At one point or another, you’ve surely heard of the term “hydrosol"- but what is it exactly? It's a question I'm frequently asked when I introduce people to A Girl's Gotta Spa! Lavender Hydrosol.
Hydrosol is water that’s left behind after the essential oil is extracted from a plant through steam/water distillation. In this article, I’ll explain exactly what these floral waters are, how they’re used and how they’re made.
What is Hydrosol?
Hydrosols are commonly referred to as flower waters. The reason being is that they’re produced by distilling fruits, leaves, fresh flowers, and other plant materials. When a plant is distilled, either through steam or water distillation, there are two end products: essential oil and condensate water.
Essential oil contains the constituents of the plant that are oil-soluble, whereas the condensate water contains the constituents of the plant that are water-soluble as well as microscopic droplets of essential oil. This water-soluble condensate is the hydrosol.
Hydrosol and essential oils have therapeutic properties that are similar, except that hydrosols are less concentrated in comparison to essential oils. The scent of hydrosol is subtler and softer, and thanks to their high water content you can apply them directly to your skin without having to dilute it.
How is Hydrosol Made?
Hydrosols are mostly made by steam distillation- this is when plant materials that are rich in buds and leaves are placed into a steam distillery. The steam distillery is then injected with hot steam, causing the plants to open and release their extracts.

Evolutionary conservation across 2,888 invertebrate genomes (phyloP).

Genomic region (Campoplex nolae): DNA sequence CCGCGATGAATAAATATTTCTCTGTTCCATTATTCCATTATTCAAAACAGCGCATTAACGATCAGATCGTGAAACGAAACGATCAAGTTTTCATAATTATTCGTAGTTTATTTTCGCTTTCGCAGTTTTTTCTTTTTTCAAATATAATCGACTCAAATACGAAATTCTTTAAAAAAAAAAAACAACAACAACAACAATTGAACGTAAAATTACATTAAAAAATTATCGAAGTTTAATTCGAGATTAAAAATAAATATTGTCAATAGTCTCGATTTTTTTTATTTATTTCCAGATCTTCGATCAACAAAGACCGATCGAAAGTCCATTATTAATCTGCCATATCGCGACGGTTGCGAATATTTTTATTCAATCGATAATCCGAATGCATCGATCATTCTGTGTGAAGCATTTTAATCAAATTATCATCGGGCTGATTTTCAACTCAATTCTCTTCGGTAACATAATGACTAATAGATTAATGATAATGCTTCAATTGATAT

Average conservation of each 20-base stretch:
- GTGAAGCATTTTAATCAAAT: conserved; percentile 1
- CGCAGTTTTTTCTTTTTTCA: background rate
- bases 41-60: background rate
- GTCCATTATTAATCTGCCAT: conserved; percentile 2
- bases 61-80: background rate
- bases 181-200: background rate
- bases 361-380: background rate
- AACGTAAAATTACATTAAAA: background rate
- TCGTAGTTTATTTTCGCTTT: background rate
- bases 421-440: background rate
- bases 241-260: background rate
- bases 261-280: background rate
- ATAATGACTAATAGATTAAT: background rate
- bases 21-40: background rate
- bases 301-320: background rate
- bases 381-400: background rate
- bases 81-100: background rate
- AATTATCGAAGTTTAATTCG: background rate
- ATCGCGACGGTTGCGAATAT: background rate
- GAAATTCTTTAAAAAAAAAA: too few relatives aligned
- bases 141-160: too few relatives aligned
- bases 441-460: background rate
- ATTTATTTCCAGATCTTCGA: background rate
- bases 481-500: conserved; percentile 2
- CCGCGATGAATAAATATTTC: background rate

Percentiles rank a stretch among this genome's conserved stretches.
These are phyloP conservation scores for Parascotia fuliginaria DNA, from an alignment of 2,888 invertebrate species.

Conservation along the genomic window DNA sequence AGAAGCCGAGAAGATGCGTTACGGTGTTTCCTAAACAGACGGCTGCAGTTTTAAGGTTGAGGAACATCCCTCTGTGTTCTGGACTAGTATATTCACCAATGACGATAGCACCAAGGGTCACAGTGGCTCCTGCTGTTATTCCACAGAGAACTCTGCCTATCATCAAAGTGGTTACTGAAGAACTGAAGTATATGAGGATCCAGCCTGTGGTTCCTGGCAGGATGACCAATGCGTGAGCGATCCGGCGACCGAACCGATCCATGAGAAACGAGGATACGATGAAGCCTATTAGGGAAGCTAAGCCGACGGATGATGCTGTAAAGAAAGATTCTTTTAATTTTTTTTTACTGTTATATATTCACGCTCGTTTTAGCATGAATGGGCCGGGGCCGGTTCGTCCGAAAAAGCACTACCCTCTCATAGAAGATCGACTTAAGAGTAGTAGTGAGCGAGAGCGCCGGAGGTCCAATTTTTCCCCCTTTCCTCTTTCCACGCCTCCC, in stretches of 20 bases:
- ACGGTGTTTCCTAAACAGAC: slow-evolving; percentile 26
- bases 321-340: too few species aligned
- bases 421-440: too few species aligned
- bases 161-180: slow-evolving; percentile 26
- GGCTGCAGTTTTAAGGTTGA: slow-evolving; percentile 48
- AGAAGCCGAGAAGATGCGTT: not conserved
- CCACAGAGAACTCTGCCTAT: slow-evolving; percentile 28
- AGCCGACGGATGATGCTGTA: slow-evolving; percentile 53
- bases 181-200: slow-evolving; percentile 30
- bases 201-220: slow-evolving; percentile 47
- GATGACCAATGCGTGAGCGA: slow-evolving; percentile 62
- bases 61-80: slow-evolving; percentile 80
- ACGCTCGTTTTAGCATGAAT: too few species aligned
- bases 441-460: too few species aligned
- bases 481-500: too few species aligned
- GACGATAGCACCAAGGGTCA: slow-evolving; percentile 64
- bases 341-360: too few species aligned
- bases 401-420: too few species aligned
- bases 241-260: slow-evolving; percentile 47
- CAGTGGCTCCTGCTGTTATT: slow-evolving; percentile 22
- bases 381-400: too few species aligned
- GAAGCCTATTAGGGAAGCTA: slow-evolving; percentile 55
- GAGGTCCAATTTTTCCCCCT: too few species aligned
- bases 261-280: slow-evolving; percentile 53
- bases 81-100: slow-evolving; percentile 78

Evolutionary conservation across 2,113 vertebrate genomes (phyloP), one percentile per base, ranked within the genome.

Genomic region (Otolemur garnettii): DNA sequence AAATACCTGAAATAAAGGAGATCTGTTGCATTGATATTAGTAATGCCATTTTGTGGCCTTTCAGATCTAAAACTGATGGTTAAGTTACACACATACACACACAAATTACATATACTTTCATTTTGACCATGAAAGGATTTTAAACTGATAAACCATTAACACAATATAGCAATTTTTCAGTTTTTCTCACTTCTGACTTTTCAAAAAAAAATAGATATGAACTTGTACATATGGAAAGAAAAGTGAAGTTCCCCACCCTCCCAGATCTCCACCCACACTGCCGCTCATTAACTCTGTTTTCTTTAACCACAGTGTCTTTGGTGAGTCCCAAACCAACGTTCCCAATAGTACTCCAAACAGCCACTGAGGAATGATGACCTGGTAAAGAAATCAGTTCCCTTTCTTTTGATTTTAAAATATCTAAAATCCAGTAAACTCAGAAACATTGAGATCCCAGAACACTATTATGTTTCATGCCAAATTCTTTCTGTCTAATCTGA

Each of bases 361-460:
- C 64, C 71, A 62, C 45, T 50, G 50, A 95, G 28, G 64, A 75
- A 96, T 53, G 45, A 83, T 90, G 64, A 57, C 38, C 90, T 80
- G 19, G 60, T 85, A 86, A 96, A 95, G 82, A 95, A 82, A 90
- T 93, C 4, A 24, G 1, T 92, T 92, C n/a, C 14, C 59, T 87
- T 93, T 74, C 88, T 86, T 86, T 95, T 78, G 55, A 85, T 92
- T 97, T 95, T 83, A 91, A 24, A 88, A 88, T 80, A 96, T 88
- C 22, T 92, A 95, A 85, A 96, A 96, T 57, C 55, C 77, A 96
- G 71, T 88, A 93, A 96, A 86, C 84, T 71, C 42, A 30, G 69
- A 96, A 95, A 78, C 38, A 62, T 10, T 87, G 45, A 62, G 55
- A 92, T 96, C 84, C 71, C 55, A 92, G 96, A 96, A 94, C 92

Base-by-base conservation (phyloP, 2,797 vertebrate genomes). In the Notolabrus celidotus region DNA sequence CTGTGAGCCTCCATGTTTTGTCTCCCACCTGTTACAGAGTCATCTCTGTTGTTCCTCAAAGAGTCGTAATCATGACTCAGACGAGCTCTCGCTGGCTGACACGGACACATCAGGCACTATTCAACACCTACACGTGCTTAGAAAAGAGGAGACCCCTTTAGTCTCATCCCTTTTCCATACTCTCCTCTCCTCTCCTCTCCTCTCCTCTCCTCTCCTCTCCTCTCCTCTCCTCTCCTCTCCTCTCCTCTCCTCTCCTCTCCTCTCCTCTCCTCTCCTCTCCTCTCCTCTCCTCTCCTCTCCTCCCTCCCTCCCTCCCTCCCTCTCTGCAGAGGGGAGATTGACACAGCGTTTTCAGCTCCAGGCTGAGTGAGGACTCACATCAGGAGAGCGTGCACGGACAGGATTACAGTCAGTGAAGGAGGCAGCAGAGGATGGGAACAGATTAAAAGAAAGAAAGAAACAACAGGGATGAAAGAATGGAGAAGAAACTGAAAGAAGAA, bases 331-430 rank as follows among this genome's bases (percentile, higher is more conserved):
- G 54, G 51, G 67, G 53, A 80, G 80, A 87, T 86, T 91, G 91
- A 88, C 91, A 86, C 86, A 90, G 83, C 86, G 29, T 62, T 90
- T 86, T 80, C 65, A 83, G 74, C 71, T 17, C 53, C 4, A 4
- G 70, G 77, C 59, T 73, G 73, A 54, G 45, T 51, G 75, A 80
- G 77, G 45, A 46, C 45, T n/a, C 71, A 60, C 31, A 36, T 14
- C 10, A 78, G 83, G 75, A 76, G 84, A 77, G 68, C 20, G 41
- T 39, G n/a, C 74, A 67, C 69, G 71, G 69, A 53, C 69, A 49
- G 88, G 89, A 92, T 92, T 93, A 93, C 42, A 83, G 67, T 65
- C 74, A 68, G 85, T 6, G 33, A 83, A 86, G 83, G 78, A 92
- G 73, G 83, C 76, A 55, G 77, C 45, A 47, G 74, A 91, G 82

The steam then mixes with the plant materials and forms a hot herbal distillate, which then rises to the top of the distillery. At the top the distillate condensates, and the essential oil and water is collected in a different chamber as the liquid runs down.
The oil floats to the top and is skimmed off making the essential oil, then remaining water is then bottled to produce hydrosol.
Common Plants Used to Make Hydrosol
There are many different plants that are used to make Hydrosol, but here are the most common ones.
Lavender Hydrosol is great to soothe and cool skin that’s irritated, especially from bug bites. It may also help improve your skin’s appearance from damages like burns and cuts.
When misted on skin, the anti-inflammatory properties found in Lavender is great to reduce redness and is suitable for all skin types.
Its natural aroma is relaxing, making it perfect as a stress-reliever or way to be lulled off to sleep.
Rosewater is one of the most common Hydrosols out there- it doesn’t only smell amazing, it has wonderful benefits too.
Rosewater acts as a lightweight moisturizer, drawing moisture into the skin and retaining it as a humectant. Rosewater minimizes the appearance of pores, restores the skin’s pH balance, and controls oil production.
Thanks to its toning and hydrating qualities, it helps reduce the appearance of wrinkles. Its antioxidants are great to prevent future signs of aging.
Witch Hazel controls sebum production, restores the skin’s pH balance, can be used as a toner to cleanse your skin, and reduces the appearance of pores. It’s a great replacement for toners that are alcohol-based, which are drying and harsh on the skin.
It’s soothing and suitable for all skin types, and its anti-inflammatory properties calm puffy-looking or red skin. Witch Hazel has a distinct green and herbaceous smell.
Helichrysum (includes many flowering plants in the sunflower family) has powerful and rejuvenating properties which greatly benefits skin that is sensitive or mature. It helps to enhance the natural health and beauty of the skin, and it has a herbaceous, earthy, and almost tea-like smell.